Dorchester OK’s creek study
In an effort to reduce the DNR-imposed phosphorus discharge limit on Dorchester’s sewer treatment ponds, the village board on Monday approved a $1,200 water flow study by the United States Geological Survey (USGS).
The study will measure the flow of water in the local creek that receives the village’s wastewater effluent. Depending on what the USGS study finds, it could increase the village’s phosphorus limits based on new stream flow calculations, said MSA engineer Mike Voss.
Voss told the board that Dorchester must also do something to try and meet the phosphorus limits.
If village officials did nothing to attempt to reduce the village’s phosphorus concentrations, Voss said Dorchester would be fined a multi-discharge variance fee. Based on current rates of discharge, that would be over $80,000 a year.
“By adding ferric chloride you can reduce that to about $4,500 a year,” Voss told board members.
Voss suggested that the village move forward with the use of a chemical feed system that utilizes ferric chloride to reduce the amount of phosphorus that is discharged.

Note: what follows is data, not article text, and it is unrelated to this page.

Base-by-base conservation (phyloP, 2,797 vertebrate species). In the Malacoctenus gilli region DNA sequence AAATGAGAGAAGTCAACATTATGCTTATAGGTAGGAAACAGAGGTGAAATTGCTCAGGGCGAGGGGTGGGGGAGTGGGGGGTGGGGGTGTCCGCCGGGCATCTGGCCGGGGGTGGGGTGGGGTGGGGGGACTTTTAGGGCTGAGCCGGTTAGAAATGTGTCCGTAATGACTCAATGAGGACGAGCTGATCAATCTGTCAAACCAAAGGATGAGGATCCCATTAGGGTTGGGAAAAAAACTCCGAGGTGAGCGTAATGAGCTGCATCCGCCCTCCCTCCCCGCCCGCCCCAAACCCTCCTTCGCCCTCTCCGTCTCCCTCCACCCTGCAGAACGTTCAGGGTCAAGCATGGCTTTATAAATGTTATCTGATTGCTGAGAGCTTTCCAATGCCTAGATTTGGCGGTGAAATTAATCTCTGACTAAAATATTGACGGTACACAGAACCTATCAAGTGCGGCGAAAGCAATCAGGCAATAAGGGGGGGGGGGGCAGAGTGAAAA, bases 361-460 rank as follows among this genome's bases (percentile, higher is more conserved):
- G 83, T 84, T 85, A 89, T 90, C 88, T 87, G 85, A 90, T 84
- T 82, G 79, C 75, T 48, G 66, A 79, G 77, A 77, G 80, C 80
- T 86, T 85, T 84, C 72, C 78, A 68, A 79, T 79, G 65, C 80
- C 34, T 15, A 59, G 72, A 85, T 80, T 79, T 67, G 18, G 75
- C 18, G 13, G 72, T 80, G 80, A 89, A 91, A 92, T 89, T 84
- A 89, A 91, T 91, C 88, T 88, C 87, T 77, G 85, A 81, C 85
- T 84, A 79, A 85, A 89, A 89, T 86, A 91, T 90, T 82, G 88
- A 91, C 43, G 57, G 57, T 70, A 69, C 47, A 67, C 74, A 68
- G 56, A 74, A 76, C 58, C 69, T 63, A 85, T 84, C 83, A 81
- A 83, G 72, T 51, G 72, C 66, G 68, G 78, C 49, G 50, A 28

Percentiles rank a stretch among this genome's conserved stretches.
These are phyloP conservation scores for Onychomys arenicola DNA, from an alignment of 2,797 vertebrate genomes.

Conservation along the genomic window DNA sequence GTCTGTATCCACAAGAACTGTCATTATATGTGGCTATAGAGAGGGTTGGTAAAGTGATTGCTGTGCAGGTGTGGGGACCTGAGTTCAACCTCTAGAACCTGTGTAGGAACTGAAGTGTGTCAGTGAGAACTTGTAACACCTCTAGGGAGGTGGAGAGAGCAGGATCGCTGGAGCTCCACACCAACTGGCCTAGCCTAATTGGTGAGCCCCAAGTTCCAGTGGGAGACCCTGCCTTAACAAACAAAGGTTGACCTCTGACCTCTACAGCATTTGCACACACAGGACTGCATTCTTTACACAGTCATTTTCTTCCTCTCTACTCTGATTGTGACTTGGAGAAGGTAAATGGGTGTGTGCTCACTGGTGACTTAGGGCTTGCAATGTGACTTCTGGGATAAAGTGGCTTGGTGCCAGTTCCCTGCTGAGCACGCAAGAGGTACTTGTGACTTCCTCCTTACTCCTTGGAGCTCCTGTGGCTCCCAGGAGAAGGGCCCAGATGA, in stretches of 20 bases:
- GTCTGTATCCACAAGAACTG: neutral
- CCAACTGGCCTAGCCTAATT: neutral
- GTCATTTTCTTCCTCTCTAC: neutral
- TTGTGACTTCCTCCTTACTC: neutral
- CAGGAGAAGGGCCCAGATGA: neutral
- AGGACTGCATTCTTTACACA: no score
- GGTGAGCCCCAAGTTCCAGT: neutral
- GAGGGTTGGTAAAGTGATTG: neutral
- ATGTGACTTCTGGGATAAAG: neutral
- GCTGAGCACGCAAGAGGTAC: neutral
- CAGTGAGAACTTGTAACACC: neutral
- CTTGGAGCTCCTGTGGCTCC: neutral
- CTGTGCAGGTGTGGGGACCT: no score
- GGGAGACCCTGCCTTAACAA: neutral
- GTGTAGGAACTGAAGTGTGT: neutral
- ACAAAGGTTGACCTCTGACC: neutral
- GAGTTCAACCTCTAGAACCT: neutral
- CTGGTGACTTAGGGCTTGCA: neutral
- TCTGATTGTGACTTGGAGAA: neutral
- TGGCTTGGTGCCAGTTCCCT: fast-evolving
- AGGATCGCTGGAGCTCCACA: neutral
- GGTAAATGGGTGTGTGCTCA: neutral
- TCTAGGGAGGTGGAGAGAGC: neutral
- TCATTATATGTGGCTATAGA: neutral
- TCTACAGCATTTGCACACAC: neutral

The cost of the temporary chemical feed facility is estimated to be roughly $10,000.
“Assuming 22.75 gallons of ferric chloride is added daily at a cost of $22.03/lb of ferric chloride, the annual cost of chemical is $15,600,” Voss wrote in an update to the board.
The difference comes out to $64,000 less than the MDV fee.
The survey, if successful, could help get the village’s phosphorus limits increased.
“We found that the DNR will review the effluent limits if we can give them a new stream flow calculation,” he said. “Your limits are calculated on a zero flow on that stream, and that doesn’t make sense.”
Voss said the survey is not guaranteed to produce successful results, but with a chance to increase phosphorus limits and save money, the board chose to move forward with the study.
“I think it’s a good gamble,” village president Kurt Schwoch said.
_ Michelle J. Dunn has been hired as the village’s new clerk/treasurer, replacing Brooke Bruesewitz. Her first day on the job will be March 16.
_ The board approved the purchase of two antennas to help make water meter readings faster and more accurate. The cost of the two antennas is $1,200 with a 30 day trial period.